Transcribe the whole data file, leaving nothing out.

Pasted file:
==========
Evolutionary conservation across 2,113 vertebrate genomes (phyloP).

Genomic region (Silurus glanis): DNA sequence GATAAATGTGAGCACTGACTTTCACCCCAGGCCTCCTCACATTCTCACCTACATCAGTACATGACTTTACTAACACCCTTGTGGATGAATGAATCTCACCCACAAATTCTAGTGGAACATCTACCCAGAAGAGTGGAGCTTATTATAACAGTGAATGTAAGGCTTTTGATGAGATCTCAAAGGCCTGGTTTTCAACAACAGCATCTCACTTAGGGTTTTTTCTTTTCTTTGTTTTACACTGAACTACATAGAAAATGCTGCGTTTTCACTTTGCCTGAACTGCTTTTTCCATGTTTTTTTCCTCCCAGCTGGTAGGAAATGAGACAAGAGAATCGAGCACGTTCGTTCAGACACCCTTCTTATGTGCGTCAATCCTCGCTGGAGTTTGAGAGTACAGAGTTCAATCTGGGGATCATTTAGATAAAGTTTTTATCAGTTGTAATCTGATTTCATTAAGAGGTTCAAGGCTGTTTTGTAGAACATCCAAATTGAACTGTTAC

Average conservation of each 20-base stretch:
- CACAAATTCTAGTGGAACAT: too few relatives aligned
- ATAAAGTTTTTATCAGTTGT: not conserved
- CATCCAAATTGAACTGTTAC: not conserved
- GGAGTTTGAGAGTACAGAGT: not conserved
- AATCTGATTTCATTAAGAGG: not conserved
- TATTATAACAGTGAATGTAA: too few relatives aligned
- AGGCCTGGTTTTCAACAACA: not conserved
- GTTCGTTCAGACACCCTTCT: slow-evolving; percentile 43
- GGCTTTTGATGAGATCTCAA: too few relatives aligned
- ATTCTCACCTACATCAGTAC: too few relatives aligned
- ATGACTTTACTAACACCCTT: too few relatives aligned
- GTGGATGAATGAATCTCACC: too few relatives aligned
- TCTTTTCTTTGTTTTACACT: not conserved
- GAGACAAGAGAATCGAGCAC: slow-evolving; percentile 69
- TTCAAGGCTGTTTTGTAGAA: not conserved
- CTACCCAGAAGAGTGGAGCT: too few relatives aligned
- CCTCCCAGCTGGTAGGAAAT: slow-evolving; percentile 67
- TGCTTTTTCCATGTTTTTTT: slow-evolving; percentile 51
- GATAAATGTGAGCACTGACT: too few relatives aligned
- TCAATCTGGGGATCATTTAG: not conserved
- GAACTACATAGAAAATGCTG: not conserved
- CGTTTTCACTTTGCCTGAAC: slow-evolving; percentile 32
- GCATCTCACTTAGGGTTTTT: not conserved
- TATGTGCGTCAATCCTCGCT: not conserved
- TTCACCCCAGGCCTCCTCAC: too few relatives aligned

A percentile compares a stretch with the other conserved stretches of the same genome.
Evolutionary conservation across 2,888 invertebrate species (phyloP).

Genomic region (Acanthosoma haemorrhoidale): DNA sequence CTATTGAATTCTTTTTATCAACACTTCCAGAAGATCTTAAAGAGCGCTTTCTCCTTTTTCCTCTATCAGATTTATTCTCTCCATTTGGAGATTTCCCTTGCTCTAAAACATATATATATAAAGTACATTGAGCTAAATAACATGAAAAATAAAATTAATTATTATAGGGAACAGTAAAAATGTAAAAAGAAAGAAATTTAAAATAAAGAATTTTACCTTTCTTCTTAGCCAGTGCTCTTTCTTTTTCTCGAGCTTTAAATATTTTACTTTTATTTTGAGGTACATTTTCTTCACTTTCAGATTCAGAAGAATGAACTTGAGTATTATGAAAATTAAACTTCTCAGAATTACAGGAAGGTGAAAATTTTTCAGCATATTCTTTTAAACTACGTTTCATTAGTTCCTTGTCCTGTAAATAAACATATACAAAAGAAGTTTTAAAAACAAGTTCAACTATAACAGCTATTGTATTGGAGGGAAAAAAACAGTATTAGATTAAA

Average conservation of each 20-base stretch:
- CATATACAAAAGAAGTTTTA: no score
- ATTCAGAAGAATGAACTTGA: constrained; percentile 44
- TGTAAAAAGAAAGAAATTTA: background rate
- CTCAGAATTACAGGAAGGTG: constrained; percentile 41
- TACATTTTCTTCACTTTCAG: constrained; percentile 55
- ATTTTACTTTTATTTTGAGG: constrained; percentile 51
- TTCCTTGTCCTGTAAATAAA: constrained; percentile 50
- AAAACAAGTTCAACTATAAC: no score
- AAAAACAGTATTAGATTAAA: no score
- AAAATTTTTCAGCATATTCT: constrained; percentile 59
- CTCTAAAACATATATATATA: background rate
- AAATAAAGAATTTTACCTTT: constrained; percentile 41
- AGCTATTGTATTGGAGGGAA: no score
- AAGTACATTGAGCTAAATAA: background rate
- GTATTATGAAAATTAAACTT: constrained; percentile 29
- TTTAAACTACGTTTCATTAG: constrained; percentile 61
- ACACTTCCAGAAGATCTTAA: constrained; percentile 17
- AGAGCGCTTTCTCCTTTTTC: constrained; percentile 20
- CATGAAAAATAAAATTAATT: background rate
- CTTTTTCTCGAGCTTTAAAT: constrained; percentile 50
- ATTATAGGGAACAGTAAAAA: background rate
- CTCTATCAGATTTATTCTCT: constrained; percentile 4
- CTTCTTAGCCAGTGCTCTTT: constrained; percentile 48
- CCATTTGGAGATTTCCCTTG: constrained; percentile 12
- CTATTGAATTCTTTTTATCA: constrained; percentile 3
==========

Evolutionary conservation across 2,113 vertebrate genomes (phyloP).

Genomic region (Silurus glanis): DNA sequence GATAAATGTGAGCACTGACTTTCACCCCAGGCCTCCTCACATTCTCACCTACATCAGTACATGACTTTACTAACACCCTTGTGGATGAATGAATCTCACCCACAAATTCTAGTGGAACATCTACCCAGAAGAGTGGAGCTTATTATAACAGTGAATGTAAGGCTTTTGATGAGATCTCAAAGGCCTGGTTTTCAACAACAGCATCTCACTTAGGGTTTTTTCTTTTCTTTGTTTTACACTGAACTACATAGAAAATGCTGCGTTTTCACTTTGCCTGAACTGCTTTTTCCATGTTTTTTTCCTCCCAGCTGGTAGGAAATGAGACAAGAGAATCGAGCACGTTCGTTCAGACACCCTTCTTATGTGCGTCAATCCTCGCTGGAGTTTGAGAGTACAGAGTTCAATCTGGGGATCATTTAGATAAAGTTTTTATCAGTTGTAATCTGATTTCATTAAGAGGTTCAAGGCTGTTTTGTAGAACATCCAAATTGAACTGTTAC

Average conservation of each 20-base stretch:
- CACAAATTCTAGTGGAACAT: too few relatives aligned
- ATAAAGTTTTTATCAGTTGT: not conserved
- CATCCAAATTGAACTGTTAC: not conserved
- GGAGTTTGAGAGTACAGAGT: not conserved
- AATCTGATTTCATTAAGAGG: not conserved
- TATTATAACAGTGAATGTAA: too few relatives aligned
- AGGCCTGGTTTTCAACAACA: not conserved
- GTTCGTTCAGACACCCTTCT: slow-evolving; percentile 43
- GGCTTTTGATGAGATCTCAA: too few relatives aligned
- ATTCTCACCTACATCAGTAC: too few relatives aligned
- ATGACTTTACTAACACCCTT: too few relatives aligned
- GTGGATGAATGAATCTCACC: too few relatives aligned
- TCTTTTCTTTGTTTTACACT: not conserved
- GAGACAAGAGAATCGAGCAC: slow-evolving; percentile 69
- TTCAAGGCTGTTTTGTAGAA: not conserved
- CTACCCAGAAGAGTGGAGCT: too few relatives aligned
- CCTCCCAGCTGGTAGGAAAT: slow-evolving; percentile 67
- TGCTTTTTCCATGTTTTTTT: slow-evolving; percentile 51
- GATAAATGTGAGCACTGACT: too few relatives aligned
- TCAATCTGGGGATCATTTAG: not conserved
- GAACTACATAGAAAATGCTG: not conserved
- CGTTTTCACTTTGCCTGAAC: slow-evolving; percentile 32
- GCATCTCACTTAGGGTTTTT: not conserved
- TATGTGCGTCAATCCTCGCT: not conserved
- TTCACCCCAGGCCTCCTCAC: too few relatives aligned

A percentile compares a stretch with the other conserved stretches of the same genome.
Evolutionary conservation across 2,888 invertebrate species (phyloP).

Genomic region (Acanthosoma haemorrhoidale): DNA sequence CTATTGAATTCTTTTTATCAACACTTCCAGAAGATCTTAAAGAGCGCTTTCTCCTTTTTCCTCTATCAGATTTATTCTCTCCATTTGGAGATTTCCCTTGCTCTAAAACATATATATATAAAGTACATTGAGCTAAATAACATGAAAAATAAAATTAATTATTATAGGGAACAGTAAAAATGTAAAAAGAAAGAAATTTAAAATAAAGAATTTTACCTTTCTTCTTAGCCAGTGCTCTTTCTTTTTCTCGAGCTTTAAATATTTTACTTTTATTTTGAGGTACATTTTCTTCACTTTCAGATTCAGAAGAATGAACTTGAGTATTATGAAAATTAAACTTCTCAGAATTACAGGAAGGTGAAAATTTTTCAGCATATTCTTTTAAACTACGTTTCATTAGTTCCTTGTCCTGTAAATAAACATATACAAAAGAAGTTTTAAAAACAAGTTCAACTATAACAGCTATTGTATTGGAGGGAAAAAAACAGTATTAGATTAAA

Average conservation of each 20-base stretch:
- CATATACAAAAGAAGTTTTA: no score
- ATTCAGAAGAATGAACTTGA: constrained; percentile 44
- TGTAAAAAGAAAGAAATTTA: background rate
- CTCAGAATTACAGGAAGGTG: constrained; percentile 41
- TACATTTTCTTCACTTTCAG: constrained; percentile 55
- ATTTTACTTTTATTTTGAGG: constrained; percentile 51
- TTCCTTGTCCTGTAAATAAA: constrained; percentile 50
- AAAACAAGTTCAACTATAAC: no score
- AAAAACAGTATTAGATTAAA: no score
- AAAATTTTTCAGCATATTCT: constrained; percentile 59
- CTCTAAAACATATATATATA: background rate
- AAATAAAGAATTTTACCTTT: constrained; percentile 41
- AGCTATTGTATTGGAGGGAA: no score
- AAGTACATTGAGCTAAATAA: background rate
- GTATTATGAAAATTAAACTT: constrained; percentile 29
- TTTAAACTACGTTTCATTAG: constrained; percentile 61
- ACACTTCCAGAAGATCTTAA: constrained; percentile 17
- AGAGCGCTTTCTCCTTTTTC: constrained; percentile 20
- CATGAAAAATAAAATTAATT: background rate
- CTTTTTCTCGAGCTTTAAAT: constrained; percentile 50
- ATTATAGGGAACAGTAAAAA: background rate
- CTCTATCAGATTTATTCTCT: constrained; percentile 4
- CTTCTTAGCCAGTGCTCTTT: constrained; percentile 48
- CCATTTGGAGATTTCCCTTG: constrained; percentile 12
- CTATTGAATTCTTTTTATCA: constrained; percentile 3